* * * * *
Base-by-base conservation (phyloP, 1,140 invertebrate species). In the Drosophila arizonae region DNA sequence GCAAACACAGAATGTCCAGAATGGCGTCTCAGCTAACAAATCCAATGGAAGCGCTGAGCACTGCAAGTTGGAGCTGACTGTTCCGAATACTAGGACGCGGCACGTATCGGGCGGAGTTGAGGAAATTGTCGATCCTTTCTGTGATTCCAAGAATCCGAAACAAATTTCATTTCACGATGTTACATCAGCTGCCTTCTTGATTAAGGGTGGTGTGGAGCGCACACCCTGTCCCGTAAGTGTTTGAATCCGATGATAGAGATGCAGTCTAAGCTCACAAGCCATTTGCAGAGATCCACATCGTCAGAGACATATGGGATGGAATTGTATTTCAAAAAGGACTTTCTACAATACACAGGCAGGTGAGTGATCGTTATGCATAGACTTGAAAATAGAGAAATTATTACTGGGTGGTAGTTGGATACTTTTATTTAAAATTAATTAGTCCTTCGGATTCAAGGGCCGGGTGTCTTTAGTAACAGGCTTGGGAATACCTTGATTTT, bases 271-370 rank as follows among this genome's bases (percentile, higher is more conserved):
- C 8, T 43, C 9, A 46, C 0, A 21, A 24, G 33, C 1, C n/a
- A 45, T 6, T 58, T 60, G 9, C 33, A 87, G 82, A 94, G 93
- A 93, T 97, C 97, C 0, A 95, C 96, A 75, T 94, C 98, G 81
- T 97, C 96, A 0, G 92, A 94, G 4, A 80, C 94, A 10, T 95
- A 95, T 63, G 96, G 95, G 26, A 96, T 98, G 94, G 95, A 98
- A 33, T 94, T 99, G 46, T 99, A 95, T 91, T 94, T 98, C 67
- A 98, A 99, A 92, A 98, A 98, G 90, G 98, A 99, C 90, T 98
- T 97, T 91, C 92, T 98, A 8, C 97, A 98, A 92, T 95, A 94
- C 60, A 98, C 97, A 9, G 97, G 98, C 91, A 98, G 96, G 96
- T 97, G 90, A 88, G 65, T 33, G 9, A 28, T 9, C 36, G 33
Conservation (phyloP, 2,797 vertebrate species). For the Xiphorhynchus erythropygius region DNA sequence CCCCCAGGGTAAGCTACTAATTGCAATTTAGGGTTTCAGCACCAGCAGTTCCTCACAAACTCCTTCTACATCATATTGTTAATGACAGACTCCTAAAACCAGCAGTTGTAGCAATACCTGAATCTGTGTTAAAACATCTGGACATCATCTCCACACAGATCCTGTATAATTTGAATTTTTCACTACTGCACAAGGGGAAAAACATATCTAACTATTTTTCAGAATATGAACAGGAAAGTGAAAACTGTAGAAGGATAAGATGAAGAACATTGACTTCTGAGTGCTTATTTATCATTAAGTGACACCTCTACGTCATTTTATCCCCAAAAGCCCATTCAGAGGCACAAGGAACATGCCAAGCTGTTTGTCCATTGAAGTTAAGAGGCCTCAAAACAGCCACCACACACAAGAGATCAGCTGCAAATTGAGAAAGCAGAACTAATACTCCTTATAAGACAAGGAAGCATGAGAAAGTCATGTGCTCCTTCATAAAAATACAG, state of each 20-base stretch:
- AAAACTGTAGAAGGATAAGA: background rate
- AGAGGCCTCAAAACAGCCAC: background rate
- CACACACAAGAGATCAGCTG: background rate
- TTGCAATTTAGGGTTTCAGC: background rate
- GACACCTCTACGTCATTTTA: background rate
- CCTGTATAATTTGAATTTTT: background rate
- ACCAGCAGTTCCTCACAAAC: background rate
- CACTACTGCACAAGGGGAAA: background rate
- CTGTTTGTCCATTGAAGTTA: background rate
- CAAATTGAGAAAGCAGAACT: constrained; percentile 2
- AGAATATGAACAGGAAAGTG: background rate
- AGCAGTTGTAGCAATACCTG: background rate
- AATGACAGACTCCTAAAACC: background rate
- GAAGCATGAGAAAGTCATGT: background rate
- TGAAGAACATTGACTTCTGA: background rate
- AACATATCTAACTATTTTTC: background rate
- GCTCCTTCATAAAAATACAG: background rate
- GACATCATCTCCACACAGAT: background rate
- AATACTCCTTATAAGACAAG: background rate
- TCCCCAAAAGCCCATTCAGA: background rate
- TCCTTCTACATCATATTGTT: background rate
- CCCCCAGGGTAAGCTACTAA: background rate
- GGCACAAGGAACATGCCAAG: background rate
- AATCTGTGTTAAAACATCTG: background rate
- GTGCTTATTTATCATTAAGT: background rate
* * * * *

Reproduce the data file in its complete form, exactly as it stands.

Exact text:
Base-by-base conservation (phyloP, 1,140 invertebrate species). In the Drosophila arizonae region DNA sequence GCAAACACAGAATGTCCAGAATGGCGTCTCAGCTAACAAATCCAATGGAAGCGCTGAGCACTGCAAGTTGGAGCTGACTGTTCCGAATACTAGGACGCGGCACGTATCGGGCGGAGTTGAGGAAATTGTCGATCCTTTCTGTGATTCCAAGAATCCGAAACAAATTTCATTTCACGATGTTACATCAGCTGCCTTCTTGATTAAGGGTGGTGTGGAGCGCACACCCTGTCCCGTAAGTGTTTGAATCCGATGATAGAGATGCAGTCTAAGCTCACAAGCCATTTGCAGAGATCCACATCGTCAGAGACATATGGGATGGAATTGTATTTCAAAAAGGACTTTCTACAATACACAGGCAGGTGAGTGATCGTTATGCATAGACTTGAAAATAGAGAAATTATTACTGGGTGGTAGTTGGATACTTTTATTTAAAATTAATTAGTCCTTCGGATTCAAGGGCCGGGTGTCTTTAGTAACAGGCTTGGGAATACCTTGATTTT, bases 271-370 rank as follows among this genome's bases (percentile, higher is more conserved):
- C 8, T 43, C 9, A 46, C 0, A 21, A 24, G 33, C 1, C n/a
- A 45, T 6, T 58, T 60, G 9, C 33, A 87, G 82, A 94, G 93
- A 93, T 97, C 97, C 0, A 95, C 96, A 75, T 94, C 98, G 81
- T 97, C 96, A 0, G 92, A 94, G 4, A 80, C 94, A 10, T 95
- A 95, T 63, G 96, G 95, G 26, A 96, T 98, G 94, G 95, A 98
- A 33, T 94, T 99, G 46, T 99, A 95, T 91, T 94, T 98, C 67
- A 98, A 99, A 92, A 98, A 98, G 90, G 98, A 99, C 90, T 98
- T 97, T 91, C 92, T 98, A 8, C 97, A 98, A 92, T 95, A 94
- C 60, A 98, C 97, A 9, G 97, G 98, C 91, A 98, G 96, G 96
- T 97, G 90, A 88, G 65, T 33, G 9, A 28, T 9, C 36, G 33
Conservation (phyloP, 2,797 vertebrate species). For the Xiphorhynchus erythropygius region DNA sequence CCCCCAGGGTAAGCTACTAATTGCAATTTAGGGTTTCAGCACCAGCAGTTCCTCACAAACTCCTTCTACATCATATTGTTAATGACAGACTCCTAAAACCAGCAGTTGTAGCAATACCTGAATCTGTGTTAAAACATCTGGACATCATCTCCACACAGATCCTGTATAATTTGAATTTTTCACTACTGCACAAGGGGAAAAACATATCTAACTATTTTTCAGAATATGAACAGGAAAGTGAAAACTGTAGAAGGATAAGATGAAGAACATTGACTTCTGAGTGCTTATTTATCATTAAGTGACACCTCTACGTCATTTTATCCCCAAAAGCCCATTCAGAGGCACAAGGAACATGCCAAGCTGTTTGTCCATTGAAGTTAAGAGGCCTCAAAACAGCCACCACACACAAGAGATCAGCTGCAAATTGAGAAAGCAGAACTAATACTCCTTATAAGACAAGGAAGCATGAGAAAGTCATGTGCTCCTTCATAAAAATACAG, state of each 20-base stretch:
- AAAACTGTAGAAGGATAAGA: background rate
- AGAGGCCTCAAAACAGCCAC: background rate
- CACACACAAGAGATCAGCTG: background rate
- TTGCAATTTAGGGTTTCAGC: background rate
- GACACCTCTACGTCATTTTA: background rate
- CCTGTATAATTTGAATTTTT: background rate
- ACCAGCAGTTCCTCACAAAC: background rate
- CACTACTGCACAAGGGGAAA: background rate
- CTGTTTGTCCATTGAAGTTA: background rate
- CAAATTGAGAAAGCAGAACT: constrained; percentile 2
- AGAATATGAACAGGAAAGTG: background rate
- AGCAGTTGTAGCAATACCTG: background rate
- AATGACAGACTCCTAAAACC: background rate
- GAAGCATGAGAAAGTCATGT: background rate
- TGAAGAACATTGACTTCTGA: background rate
- AACATATCTAACTATTTTTC: background rate
- GCTCCTTCATAAAAATACAG: background rate
- GACATCATCTCCACACAGAT: background rate
- AATACTCCTTATAAGACAAG: background rate
- TCCCCAAAAGCCCATTCAGA: background rate
- TCCTTCTACATCATATTGTT: background rate
- CCCCCAGGGTAAGCTACTAA: background rate
- GGCACAAGGAACATGCCAAG: background rate
- AATCTGTGTTAAAACATCTG: background rate
- GTGCTTATTTATCATTAAGT: background rate